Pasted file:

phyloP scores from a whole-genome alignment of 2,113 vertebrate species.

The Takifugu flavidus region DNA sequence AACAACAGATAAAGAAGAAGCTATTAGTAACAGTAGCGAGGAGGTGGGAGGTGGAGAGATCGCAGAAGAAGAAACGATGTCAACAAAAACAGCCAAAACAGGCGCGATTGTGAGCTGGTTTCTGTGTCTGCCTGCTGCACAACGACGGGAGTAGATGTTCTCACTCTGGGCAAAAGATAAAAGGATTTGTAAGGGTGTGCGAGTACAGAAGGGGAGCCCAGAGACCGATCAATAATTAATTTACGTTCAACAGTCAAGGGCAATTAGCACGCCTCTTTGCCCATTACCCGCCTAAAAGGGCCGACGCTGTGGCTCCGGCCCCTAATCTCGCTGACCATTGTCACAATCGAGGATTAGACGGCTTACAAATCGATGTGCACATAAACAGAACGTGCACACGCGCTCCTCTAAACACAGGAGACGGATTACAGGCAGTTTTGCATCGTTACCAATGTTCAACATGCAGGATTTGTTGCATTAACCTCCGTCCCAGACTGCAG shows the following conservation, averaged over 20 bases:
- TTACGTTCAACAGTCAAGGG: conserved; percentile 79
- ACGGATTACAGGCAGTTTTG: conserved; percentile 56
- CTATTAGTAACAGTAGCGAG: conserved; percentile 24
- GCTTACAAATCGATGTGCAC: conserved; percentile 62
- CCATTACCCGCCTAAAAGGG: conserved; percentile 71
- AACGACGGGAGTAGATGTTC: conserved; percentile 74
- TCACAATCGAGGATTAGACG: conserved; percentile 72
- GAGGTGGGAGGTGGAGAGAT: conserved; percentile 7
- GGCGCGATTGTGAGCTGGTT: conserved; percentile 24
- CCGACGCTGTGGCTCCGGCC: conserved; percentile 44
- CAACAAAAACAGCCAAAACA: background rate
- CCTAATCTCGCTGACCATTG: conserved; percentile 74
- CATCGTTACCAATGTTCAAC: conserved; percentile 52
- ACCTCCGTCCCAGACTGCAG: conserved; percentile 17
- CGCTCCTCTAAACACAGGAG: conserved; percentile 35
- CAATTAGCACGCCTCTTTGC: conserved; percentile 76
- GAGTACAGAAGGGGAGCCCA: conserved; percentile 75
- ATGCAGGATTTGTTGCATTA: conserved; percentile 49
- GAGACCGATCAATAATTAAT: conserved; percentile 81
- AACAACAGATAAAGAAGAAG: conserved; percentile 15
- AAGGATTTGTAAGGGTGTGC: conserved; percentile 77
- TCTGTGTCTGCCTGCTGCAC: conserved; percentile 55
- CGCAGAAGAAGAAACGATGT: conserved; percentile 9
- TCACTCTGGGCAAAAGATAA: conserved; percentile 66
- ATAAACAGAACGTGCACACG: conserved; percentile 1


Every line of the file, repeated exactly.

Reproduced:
phyloP scores from a whole-genome alignment of 2,113 vertebrate species.

The Takifugu flavidus region DNA sequence AACAACAGATAAAGAAGAAGCTATTAGTAACAGTAGCGAGGAGGTGGGAGGTGGAGAGATCGCAGAAGAAGAAACGATGTCAACAAAAACAGCCAAAACAGGCGCGATTGTGAGCTGGTTTCTGTGTCTGCCTGCTGCACAACGACGGGAGTAGATGTTCTCACTCTGGGCAAAAGATAAAAGGATTTGTAAGGGTGTGCGAGTACAGAAGGGGAGCCCAGAGACCGATCAATAATTAATTTACGTTCAACAGTCAAGGGCAATTAGCACGCCTCTTTGCCCATTACCCGCCTAAAAGGGCCGACGCTGTGGCTCCGGCCCCTAATCTCGCTGACCATTGTCACAATCGAGGATTAGACGGCTTACAAATCGATGTGCACATAAACAGAACGTGCACACGCGCTCCTCTAAACACAGGAGACGGATTACAGGCAGTTTTGCATCGTTACCAATGTTCAACATGCAGGATTTGTTGCATTAACCTCCGTCCCAGACTGCAG shows the following conservation, averaged over 20 bases:
- TTACGTTCAACAGTCAAGGG: conserved; percentile 79
- ACGGATTACAGGCAGTTTTG: conserved; percentile 56
- CTATTAGTAACAGTAGCGAG: conserved; percentile 24
- GCTTACAAATCGATGTGCAC: conserved; percentile 62
- CCATTACCCGCCTAAAAGGG: conserved; percentile 71
- AACGACGGGAGTAGATGTTC: conserved; percentile 74
- TCACAATCGAGGATTAGACG: conserved; percentile 72
- GAGGTGGGAGGTGGAGAGAT: conserved; percentile 7
- GGCGCGATTGTGAGCTGGTT: conserved; percentile 24
- CCGACGCTGTGGCTCCGGCC: conserved; percentile 44
- CAACAAAAACAGCCAAAACA: background rate
- CCTAATCTCGCTGACCATTG: conserved; percentile 74
- CATCGTTACCAATGTTCAAC: conserved; percentile 52
- ACCTCCGTCCCAGACTGCAG: conserved; percentile 17
- CGCTCCTCTAAACACAGGAG: conserved; percentile 35
- CAATTAGCACGCCTCTTTGC: conserved; percentile 76
- GAGTACAGAAGGGGAGCCCA: conserved; percentile 75
- ATGCAGGATTTGTTGCATTA: conserved; percentile 49
- GAGACCGATCAATAATTAAT: conserved; percentile 81
- AACAACAGATAAAGAAGAAG: conserved; percentile 15
- AAGGATTTGTAAGGGTGTGC: conserved; percentile 77
- TCTGTGTCTGCCTGCTGCAC: conserved; percentile 55
- CGCAGAAGAAGAAACGATGT: conserved; percentile 9
- TCACTCTGGGCAAAAGATAA: conserved; percentile 66
- ATAAACAGAACGTGCACACG: conserved; percentile 1